Tressel questioned on academic probe

By JASON STRAIT, AP Sports Writer
CHICAGO (AP) - While declining to address specific allegations of misconduct, Ohio State coach Jim Tressel says he may do more to emphasize academic responsibility within the football program.
Speaking to the media Wednesday at the annual Big Ten kickoff, Tressel refused to comment on specific allegations that Buckeyes players received preferential treatment in classes.
The university opened an investigation into the allegations after a New York Times report that running back Maurice Clarett was allowed to take two oral exams to pass a class.

"Maybe I need to do a better job of making sure we keep pounding and pounding and pounding the importance of academics and the importance of doing things right," Tressel said. "I think we do a great job of that at Ohio State. I don't have an ill conscience about that whatsoever. But I also know that I can do things better and I believe we'll keep working on that."

The Times reported that Clarett, selected Wednesday as the preseason offensive player of the year in the Big Ten, passed African-American and African Studies 101 by taking two oral exams.
An associate professor told the newspaper she worked directly with Clarett and administered the exams after he walked out of the course's midterm exam in the fall quarter. The instructor also said several players claimed tutors occasionally wrote their papers.
Clarett rushed for 1,237 yards and 16 touchdowns last season -- both Ohio State freshman records -- and played a key role in the Buckeyes' national title run.
Tressel said he had not read the Times story and wouldn't comment -- other than in generalities -- on the allegations.
"There are certain things that are expected of our (athletes), academically and socially," he said. "When someone starts saying that perhaps we're not doing those as well as we can, then it's like any other thing.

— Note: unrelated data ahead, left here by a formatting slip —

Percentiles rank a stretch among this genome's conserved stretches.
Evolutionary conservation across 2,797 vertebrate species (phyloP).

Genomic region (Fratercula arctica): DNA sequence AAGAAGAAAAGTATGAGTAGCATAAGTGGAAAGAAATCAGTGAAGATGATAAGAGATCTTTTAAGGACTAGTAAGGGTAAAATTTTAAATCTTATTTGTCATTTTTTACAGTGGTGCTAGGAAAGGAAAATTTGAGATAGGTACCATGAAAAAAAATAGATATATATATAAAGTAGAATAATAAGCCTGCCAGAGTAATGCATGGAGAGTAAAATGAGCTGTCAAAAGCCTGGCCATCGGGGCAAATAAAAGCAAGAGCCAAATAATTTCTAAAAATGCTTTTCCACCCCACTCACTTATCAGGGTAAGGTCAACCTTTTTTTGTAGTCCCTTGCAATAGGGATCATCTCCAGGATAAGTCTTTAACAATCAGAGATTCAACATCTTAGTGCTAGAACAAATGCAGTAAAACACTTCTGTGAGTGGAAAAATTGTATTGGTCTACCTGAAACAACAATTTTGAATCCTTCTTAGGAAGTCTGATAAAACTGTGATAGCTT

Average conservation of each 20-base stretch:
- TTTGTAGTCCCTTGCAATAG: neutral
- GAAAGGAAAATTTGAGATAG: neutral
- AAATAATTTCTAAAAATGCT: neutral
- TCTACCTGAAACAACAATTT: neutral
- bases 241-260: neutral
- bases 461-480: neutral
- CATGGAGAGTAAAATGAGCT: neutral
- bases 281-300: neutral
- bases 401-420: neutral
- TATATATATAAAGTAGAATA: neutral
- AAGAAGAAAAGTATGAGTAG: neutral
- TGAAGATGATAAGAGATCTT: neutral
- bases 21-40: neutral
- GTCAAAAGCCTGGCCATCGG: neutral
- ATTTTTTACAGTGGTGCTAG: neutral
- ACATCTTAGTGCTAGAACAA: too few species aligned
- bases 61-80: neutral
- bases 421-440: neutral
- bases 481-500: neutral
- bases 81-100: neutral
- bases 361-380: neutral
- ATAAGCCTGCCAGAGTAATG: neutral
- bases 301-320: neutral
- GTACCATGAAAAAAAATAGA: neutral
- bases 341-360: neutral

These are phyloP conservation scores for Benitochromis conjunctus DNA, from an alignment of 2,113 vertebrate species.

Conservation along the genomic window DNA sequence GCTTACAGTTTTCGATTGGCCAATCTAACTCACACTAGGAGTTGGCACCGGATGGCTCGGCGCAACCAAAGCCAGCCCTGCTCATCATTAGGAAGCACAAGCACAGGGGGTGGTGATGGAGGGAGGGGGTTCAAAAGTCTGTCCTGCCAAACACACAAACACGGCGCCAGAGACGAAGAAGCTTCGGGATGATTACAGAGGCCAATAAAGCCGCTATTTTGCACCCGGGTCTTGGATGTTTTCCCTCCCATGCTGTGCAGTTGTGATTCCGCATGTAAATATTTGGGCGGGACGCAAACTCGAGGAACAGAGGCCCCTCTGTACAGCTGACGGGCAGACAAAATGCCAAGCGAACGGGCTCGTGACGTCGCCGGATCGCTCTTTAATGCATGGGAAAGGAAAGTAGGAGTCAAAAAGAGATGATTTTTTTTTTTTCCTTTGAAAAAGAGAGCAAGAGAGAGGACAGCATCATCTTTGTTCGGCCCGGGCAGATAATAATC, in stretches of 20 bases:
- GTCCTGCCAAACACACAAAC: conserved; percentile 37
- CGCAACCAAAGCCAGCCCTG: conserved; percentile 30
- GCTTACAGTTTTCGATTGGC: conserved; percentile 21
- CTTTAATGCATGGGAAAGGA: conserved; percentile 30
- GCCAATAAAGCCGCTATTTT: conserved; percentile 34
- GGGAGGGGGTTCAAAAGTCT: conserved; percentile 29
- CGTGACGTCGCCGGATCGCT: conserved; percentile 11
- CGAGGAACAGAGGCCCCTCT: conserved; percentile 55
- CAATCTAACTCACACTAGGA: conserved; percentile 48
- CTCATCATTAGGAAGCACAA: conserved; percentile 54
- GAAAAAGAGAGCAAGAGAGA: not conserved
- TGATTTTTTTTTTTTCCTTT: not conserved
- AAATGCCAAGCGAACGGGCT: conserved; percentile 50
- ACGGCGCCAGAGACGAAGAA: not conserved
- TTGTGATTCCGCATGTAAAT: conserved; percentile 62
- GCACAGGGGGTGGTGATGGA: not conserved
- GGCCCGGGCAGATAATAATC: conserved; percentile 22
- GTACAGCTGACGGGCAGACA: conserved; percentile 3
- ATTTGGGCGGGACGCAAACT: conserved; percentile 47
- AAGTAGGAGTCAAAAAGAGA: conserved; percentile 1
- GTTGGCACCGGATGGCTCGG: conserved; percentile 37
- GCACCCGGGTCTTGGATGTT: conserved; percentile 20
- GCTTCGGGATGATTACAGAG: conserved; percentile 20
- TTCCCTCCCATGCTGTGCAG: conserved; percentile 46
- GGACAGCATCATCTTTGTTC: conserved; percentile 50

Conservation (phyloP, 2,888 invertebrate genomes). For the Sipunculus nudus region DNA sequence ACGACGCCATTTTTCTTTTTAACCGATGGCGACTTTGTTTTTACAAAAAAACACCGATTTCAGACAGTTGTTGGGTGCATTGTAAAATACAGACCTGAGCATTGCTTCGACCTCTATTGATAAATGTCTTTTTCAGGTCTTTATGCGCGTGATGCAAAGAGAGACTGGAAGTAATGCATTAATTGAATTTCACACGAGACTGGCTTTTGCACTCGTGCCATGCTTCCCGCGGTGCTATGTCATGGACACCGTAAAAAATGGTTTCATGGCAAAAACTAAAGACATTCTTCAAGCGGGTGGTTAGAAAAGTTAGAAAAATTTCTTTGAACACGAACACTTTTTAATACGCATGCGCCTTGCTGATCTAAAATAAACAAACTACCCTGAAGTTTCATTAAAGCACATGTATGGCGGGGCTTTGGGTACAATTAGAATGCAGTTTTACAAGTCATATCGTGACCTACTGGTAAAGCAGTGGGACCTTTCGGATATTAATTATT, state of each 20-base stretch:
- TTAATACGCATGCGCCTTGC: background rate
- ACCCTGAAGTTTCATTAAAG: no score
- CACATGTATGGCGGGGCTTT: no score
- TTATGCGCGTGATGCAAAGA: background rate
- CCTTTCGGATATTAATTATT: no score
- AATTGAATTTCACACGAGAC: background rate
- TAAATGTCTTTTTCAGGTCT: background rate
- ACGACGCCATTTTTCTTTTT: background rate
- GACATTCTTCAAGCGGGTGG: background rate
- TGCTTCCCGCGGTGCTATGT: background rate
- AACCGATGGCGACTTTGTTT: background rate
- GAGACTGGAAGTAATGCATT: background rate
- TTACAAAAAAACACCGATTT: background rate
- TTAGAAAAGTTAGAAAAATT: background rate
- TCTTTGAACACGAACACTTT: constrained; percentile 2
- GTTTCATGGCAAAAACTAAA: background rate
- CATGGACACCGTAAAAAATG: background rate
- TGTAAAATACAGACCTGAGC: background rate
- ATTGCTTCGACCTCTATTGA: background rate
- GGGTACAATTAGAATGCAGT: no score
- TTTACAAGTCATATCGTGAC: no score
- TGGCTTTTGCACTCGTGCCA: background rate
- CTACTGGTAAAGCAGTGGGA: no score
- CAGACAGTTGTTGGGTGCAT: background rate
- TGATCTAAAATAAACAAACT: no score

"When they tell us we're not throwing the ball as well as we can, we go figure out whatever it is that we're not doing as well, evaluate the validity of it and go to work on it."
The university has set up a committee to investigate athletes' academic performance and relationships with tutors and faculty.
The defending national champions were selected by sportswriters and broadcasters to repeat as Big Ten champs -- though Tressel spent scant time answering questions about his football team.
After several queries about the academic probe, a Big Ten moderator told reporters: "We'll take one more question -- please make it a football-related question."
The Buckeyes return 11 starters on offense to a team that finished the season with a perfect 14-0 record but plenty of close calls.
Ohio State won the national title in double overtime against Miami, was trailing Purdue in the closing minutes before pulling out a win and needed overtime to beat Illinois on the road.
"I think our guys are fully aware of the fact that we were very fortunate in some ways. You can go right down the schedule," Tressel said. "We didn't walk right through 14 games. I would like to think that we'll have the maturity to understand that."
Michigan, which finished third behind Ohio State and Iowa last season, was picked second. Wisconsin was third.
Michigan cornerback Marlin Jackson was selected as the preseason defensive player of the year. The junior has 98 tackles and six interceptions in his first two years with the Wolverines and was a second-team All-American last year.
The Wolverines also return quarterback John Navarre, who showed dramatic improvements last season and will be a full-time starter for a third season. Michigan returns 15 starters.
The Badgers, 8-6 last season, could get a big boost on offense with the return of standout receiver Lee Evans.
Evans, who set a Big Ten record in 2001 with 1,545 yards receiving, tore ligaments in his left knee during the Badgers' 2002 spring game. He later had a second operation on the knee.
Wisconsin coach Barry Alvarez said Evans should be ready to go.
"When you have one of the best football players in the country, let alone one of the best receivers, obviously that has quite an impact on a football team," he said.
(Copyright 2003 by The Associated Press. All Rights Reserved.)